The Ugandan authorities are now hunting Hakim, as a ‘known gay’. He is one official confrontation away from going to jail, where through legal means or not, he is likely to be killed.
Hakim has not asked, but Gavin of the Facebook page Gavin’s Gay Friendly Group is trying to find means to get him to safety. Those means are not readily apparent however. Different activists are working on unique strategies to help, but each of those is limited and in most cases, targeted towards a few already identified individuals. There seems to be no significant asylum program underway through the Obama administration or the State Department.
Hakim was one of the people who were at the Makerere University Walter Reed Project in the Ugandan capital of Kampala when it was raided. Fortunately, he escaped. Hakim later got a message that it was not safe for patrons to go there. ‘How will so many get their medicine,’ he asked. ‘We are going to die.’
For many progressive people, we are at a loss as what to do, and how to help. A blogger friend of mine from Nigeria, who wishes to stay anonymous, recently wrote a piece called ‘Jail the Devils’ and shared the perceptions he encountered outside of Africa:
‘I of course made friends with several gay people in several European cities, … a recurring theme amongst them has always been …why is it that of all the multitude of issues plaguing most parts of your continent, your governments devote so much time and energy in pursuing homophobic and discriminatory agendas?
‘Coming from the sort of open and progressive backgrounds they do, it is extremely hard for them to understand. They do not live in a society where the leadership seeks to make scapegoats of gays as a means of scoring cheap political points while diverting the attentions of the populace from more pressing issues. They do not live in societies where the clergy is allowed unfettered liberty to propagate hatred and bigotry and to manipulate a clueless congregation as they see fit.’
This inability to understand the absurd ignorance of Nigerian and Ugandan leadership has lead many in the United States and Europe to just ignore the problem all together.
I do not attribute the avoidance of the subject to apathy, however, but to helplessness. There are no courts to appeal to, no election initiatives to form. We who want to affect change in these nations have absolutely no leverage, so many move on to issues in which they feel they can have impact.
The US Embassy in Kampala is shockingly devoid of any mention of the LGBT abuse going on in Uganda. The most recent notices in fact are concerned with assuring Ugandans the US will not cut funding on healthcare, and celebrating that 50 Ugandan business people were attending the International Home and Housewares Show in Chicago. The grotesque human rights violations against LGBTI people in Uganda are completely and totally ignored.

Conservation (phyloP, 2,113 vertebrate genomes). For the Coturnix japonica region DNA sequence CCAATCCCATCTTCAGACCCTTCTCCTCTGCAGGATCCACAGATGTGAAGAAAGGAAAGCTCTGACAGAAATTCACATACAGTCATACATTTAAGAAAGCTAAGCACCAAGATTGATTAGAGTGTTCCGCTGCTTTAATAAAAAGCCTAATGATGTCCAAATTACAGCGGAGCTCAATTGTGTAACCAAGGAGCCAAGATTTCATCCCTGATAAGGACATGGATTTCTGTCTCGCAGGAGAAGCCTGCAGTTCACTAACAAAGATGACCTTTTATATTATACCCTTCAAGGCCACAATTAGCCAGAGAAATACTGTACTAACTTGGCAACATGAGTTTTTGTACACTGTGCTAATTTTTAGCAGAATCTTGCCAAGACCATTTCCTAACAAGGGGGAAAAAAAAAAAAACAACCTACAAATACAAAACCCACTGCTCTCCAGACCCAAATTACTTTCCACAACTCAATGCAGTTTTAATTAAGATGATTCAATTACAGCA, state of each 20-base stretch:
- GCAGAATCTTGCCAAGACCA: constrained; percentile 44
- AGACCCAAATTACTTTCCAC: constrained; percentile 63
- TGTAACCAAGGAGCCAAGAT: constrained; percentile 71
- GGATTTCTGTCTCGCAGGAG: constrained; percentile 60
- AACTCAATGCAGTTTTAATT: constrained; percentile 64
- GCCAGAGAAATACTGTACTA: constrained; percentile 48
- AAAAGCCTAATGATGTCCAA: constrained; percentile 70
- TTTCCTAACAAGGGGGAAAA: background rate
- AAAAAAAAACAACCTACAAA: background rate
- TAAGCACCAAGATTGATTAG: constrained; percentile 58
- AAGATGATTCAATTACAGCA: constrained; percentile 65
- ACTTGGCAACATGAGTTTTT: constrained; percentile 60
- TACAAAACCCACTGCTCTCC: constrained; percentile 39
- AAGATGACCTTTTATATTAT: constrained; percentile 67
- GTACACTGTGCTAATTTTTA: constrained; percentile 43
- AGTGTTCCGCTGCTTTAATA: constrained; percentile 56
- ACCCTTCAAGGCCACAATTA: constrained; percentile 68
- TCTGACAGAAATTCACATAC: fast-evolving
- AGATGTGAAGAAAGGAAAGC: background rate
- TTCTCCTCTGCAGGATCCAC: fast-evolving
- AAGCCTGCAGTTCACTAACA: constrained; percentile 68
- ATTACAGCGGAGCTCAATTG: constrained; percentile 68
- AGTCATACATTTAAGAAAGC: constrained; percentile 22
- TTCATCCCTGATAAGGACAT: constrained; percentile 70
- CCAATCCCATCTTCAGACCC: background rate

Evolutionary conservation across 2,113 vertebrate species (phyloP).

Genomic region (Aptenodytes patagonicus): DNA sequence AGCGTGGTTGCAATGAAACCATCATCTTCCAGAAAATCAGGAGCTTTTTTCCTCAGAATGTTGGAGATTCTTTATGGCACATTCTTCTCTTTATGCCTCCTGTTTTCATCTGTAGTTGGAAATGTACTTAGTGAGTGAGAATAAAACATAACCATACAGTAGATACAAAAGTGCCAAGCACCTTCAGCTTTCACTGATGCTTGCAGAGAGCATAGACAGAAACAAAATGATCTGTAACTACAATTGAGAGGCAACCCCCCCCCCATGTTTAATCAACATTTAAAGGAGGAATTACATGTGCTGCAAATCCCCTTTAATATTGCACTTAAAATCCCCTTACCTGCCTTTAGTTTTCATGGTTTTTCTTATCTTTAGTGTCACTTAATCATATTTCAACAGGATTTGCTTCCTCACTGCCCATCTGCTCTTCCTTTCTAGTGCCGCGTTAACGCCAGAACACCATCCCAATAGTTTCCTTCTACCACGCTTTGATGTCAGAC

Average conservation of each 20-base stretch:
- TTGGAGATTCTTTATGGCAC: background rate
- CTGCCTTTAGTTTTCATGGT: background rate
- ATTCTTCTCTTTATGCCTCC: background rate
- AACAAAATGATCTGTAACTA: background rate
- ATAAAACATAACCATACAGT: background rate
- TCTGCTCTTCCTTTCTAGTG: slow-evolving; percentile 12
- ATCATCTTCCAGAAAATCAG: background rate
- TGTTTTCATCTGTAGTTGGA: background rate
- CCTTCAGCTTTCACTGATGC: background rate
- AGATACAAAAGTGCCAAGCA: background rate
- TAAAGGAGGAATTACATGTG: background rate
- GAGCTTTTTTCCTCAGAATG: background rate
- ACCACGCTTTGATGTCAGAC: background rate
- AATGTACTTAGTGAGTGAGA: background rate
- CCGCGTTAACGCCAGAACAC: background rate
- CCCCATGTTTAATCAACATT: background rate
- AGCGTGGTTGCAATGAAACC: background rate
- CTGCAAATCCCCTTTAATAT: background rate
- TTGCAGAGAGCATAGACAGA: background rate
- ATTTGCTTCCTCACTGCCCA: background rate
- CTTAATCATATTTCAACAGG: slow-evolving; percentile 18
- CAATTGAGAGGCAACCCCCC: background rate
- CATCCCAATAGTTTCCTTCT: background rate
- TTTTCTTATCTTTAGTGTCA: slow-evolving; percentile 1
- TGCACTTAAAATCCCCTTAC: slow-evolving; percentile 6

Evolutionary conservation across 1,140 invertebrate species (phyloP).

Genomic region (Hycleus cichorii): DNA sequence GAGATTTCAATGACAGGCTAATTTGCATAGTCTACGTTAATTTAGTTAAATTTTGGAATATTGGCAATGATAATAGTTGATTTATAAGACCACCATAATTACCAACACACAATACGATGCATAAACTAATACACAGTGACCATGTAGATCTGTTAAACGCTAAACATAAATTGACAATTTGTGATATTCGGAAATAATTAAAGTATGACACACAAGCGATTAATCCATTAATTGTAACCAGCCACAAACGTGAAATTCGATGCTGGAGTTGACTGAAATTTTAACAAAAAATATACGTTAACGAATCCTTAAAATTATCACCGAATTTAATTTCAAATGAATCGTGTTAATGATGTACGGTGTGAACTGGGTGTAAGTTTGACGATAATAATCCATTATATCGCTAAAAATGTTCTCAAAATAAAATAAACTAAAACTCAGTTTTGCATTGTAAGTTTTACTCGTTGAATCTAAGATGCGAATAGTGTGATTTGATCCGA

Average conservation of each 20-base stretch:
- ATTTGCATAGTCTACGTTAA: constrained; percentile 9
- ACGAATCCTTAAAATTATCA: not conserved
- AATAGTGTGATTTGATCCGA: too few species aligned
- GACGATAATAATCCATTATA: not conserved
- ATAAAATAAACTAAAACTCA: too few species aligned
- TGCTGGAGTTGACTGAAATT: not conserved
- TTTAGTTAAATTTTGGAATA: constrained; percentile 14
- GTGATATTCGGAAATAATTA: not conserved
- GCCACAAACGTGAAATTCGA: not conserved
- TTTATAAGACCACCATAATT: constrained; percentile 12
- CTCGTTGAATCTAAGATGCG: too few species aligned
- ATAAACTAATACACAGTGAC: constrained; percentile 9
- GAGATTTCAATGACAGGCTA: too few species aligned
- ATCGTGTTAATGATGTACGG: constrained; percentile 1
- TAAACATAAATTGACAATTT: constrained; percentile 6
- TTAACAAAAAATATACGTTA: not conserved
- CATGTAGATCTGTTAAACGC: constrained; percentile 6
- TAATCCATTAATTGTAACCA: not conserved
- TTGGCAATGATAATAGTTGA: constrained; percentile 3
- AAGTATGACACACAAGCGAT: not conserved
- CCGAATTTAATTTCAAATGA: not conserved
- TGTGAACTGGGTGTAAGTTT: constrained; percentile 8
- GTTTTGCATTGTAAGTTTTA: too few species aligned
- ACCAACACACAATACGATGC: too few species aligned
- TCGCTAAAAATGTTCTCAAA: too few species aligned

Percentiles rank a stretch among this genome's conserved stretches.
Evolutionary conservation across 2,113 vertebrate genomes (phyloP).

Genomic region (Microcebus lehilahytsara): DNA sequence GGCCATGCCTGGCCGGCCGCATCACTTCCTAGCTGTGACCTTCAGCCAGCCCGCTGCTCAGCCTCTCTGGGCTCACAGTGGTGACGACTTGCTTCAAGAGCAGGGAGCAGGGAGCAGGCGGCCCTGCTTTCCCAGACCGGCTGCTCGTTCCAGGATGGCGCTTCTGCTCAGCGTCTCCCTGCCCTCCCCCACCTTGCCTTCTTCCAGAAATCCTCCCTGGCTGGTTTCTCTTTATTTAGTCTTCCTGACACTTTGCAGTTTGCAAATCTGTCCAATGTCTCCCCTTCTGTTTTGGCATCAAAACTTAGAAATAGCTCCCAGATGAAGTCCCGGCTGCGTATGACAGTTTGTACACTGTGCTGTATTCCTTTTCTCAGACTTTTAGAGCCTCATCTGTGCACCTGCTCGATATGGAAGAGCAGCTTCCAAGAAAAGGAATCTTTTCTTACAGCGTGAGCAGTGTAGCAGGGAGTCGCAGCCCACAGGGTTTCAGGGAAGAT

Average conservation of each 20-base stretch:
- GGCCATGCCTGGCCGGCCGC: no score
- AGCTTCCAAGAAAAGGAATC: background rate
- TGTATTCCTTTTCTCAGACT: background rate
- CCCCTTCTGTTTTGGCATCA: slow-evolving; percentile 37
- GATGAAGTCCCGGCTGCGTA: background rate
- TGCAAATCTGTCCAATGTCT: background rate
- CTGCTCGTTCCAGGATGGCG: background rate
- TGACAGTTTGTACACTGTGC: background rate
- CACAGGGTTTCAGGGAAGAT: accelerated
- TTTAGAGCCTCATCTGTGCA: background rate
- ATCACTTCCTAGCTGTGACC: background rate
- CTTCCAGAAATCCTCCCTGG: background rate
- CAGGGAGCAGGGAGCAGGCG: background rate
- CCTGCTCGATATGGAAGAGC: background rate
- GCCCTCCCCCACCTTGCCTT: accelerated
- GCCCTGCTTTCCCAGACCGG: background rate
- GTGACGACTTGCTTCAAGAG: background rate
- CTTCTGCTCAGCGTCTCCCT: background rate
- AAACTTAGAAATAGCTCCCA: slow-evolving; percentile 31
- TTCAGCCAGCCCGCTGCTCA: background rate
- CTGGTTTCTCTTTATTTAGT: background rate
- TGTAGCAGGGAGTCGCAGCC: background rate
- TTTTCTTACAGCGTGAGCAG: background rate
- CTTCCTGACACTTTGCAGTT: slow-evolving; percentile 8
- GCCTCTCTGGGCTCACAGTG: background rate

Our government also needs to restrict the visas and assets of Ugandan and Nigerian officials. They enjoy travel and freedoms they would deny their LGBT citizens.
Meanwhile Hakim communicates with me by borrowed cell phones. My friend Gavin has been trying to get him small amounts of cash so that he can eat. Because the police confiscated his passport, Hakim cannot show ID, and relies on others to retrieve the small amounts of wired cash.
I keep searching for more that can be done. We need to be demanding an asylum system through our state department. Short of that, we need to stay vocal and engaged with those who need us. We need our embassy there to step up.
Our greatest contribution to our LGBTI Ugandan and Nigerian brethren right now is caring. We need to communicate, we need to listen, and most importantly, we need to let them know we are here trying to figure something out. For many of us, the issues we fight are to be able to love freely as we want in our lives. For Hakim, loving is a luxury. Currently, he is simply fighting to survive.
I got a text late one night from Hakim: ‘To be sincere I don’t know how other gays survive, because even me I don’t know how I survive. The bigger problem I have [is] all the gay friends I had here no longer want to associate with me because they fear [people will] see them with me since most people know I am gay so I have like 10 friends here.
‘Of course police can easily find me and I fear every situation I am in here but I have nothing to do, my friend. What gives me hope and promising? What I can say, the only thing which gives me hope is talking to people like you and Mr Gavin. Without you, I have no hope.’
And he added: ‘Don’t forget me please, please.’
If you wish to contribute to a fund to help Hakim get out of Uganda, please click here. Please note, the author and this site are unrelated to the fund and receive absolutely none of the money donated.